If it’s a tradeoff between health and money, what do we compromise? Do we care about our citizen’s well-being or the growth of the economy? Japanese officials believe they have a high population rate so they decided to target the drop in tax revenues even if it promotes unhealthy lifestyle habits.
The Japanese government introduced a national competition, called The Sake Viva!, where they support heavy drinking practices to compensate for the falling tax revenues. According to government statistics, “Booze tax revenue in the fiscal 2020 year was about $8.4 billion, which is a whopping drop of more than $813 million from the previous year.”
This campaign targets 20-to-39-year-olds and calls on them to draw up business plans to attract consumers to purchase alcoholic beverages. Based on the Ministry of Economy, Trade and Industry statement, “around 30 percent of people in their 40s to 60s drink regularly, compared to just 7.8 percent of people in their 20s.” These youngsters are lagging and should model the older age groups.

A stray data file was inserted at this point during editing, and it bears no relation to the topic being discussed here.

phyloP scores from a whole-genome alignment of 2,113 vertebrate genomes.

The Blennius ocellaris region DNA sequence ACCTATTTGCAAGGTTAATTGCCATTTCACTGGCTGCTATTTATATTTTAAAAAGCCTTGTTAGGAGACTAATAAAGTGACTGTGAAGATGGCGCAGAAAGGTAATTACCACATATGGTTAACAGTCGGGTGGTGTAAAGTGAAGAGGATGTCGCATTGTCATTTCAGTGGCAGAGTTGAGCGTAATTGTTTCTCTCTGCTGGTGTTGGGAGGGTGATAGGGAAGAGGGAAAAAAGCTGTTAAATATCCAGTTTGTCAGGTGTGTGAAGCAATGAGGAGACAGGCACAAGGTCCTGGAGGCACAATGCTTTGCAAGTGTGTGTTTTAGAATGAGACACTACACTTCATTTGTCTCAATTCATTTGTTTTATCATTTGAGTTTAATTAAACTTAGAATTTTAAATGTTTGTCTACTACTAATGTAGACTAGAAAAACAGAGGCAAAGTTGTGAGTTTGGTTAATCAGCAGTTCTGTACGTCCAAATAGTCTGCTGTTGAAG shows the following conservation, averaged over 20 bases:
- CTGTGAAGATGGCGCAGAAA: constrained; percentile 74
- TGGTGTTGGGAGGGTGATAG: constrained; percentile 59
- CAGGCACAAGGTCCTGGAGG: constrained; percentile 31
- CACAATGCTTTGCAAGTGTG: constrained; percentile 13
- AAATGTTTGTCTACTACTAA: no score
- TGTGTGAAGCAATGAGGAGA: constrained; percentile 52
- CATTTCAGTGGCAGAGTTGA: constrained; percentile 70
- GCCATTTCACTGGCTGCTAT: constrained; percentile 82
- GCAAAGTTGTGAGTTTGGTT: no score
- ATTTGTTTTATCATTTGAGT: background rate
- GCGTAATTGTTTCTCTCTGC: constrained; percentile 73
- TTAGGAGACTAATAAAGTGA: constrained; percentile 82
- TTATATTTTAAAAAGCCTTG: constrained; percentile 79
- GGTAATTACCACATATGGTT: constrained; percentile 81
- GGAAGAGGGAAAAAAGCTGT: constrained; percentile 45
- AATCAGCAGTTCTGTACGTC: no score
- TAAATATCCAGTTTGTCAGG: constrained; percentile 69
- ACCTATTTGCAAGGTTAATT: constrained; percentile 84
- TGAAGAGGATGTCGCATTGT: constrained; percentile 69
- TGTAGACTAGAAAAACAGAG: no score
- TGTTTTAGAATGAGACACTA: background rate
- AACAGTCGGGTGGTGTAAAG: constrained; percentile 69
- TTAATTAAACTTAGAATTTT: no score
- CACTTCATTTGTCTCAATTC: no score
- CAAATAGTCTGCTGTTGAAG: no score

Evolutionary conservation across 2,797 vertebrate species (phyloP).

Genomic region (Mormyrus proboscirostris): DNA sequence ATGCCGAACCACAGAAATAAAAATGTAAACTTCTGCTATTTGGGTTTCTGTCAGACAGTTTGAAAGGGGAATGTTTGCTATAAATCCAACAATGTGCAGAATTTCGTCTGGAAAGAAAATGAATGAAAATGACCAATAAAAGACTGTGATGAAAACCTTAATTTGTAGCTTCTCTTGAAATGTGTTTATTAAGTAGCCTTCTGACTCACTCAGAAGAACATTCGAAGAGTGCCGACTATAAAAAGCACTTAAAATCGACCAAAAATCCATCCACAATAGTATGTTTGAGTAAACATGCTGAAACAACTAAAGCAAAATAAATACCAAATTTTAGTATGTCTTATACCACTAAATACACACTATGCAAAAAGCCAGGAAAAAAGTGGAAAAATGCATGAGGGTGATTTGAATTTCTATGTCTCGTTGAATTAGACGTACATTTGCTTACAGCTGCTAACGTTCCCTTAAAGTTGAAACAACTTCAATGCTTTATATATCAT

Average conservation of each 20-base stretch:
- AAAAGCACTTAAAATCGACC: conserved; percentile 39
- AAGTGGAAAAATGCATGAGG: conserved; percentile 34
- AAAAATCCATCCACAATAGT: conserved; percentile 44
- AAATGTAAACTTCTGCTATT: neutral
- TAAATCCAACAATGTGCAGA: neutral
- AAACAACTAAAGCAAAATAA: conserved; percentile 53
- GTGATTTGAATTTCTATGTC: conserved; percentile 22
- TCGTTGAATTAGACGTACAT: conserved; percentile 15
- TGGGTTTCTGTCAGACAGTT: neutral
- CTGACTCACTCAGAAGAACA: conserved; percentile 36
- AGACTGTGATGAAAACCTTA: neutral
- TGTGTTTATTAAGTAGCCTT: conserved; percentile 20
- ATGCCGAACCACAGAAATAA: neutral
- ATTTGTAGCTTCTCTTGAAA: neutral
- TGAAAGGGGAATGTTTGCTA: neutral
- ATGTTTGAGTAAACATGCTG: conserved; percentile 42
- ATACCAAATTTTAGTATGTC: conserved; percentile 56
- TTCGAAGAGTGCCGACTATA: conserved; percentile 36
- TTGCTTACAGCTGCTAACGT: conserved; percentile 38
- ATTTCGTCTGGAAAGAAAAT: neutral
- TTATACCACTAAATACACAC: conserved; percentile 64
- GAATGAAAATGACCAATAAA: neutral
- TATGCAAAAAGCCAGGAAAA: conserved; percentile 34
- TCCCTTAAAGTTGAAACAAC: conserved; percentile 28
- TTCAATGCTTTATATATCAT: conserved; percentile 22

The citizens are getting mixed signals from officials as this competition contradicts Japan’s Health Ministry statement. Prior to this, they had released alcoholic consumption warnings educating people on the risks of excessive drinking. People were encouraged to build healthier habits.
This competition pushes those warnings aside and encourages people to pop the bottles. Alcohol addictions are hard to break and these conflicting messages are puzzling for the people at rehab.
For those squirming in confusion, the message is clear. Drink up, folks. Wealth accumulation takes priority over lives — people can adopt and maintain destructive habits if it means the economy is flourishing.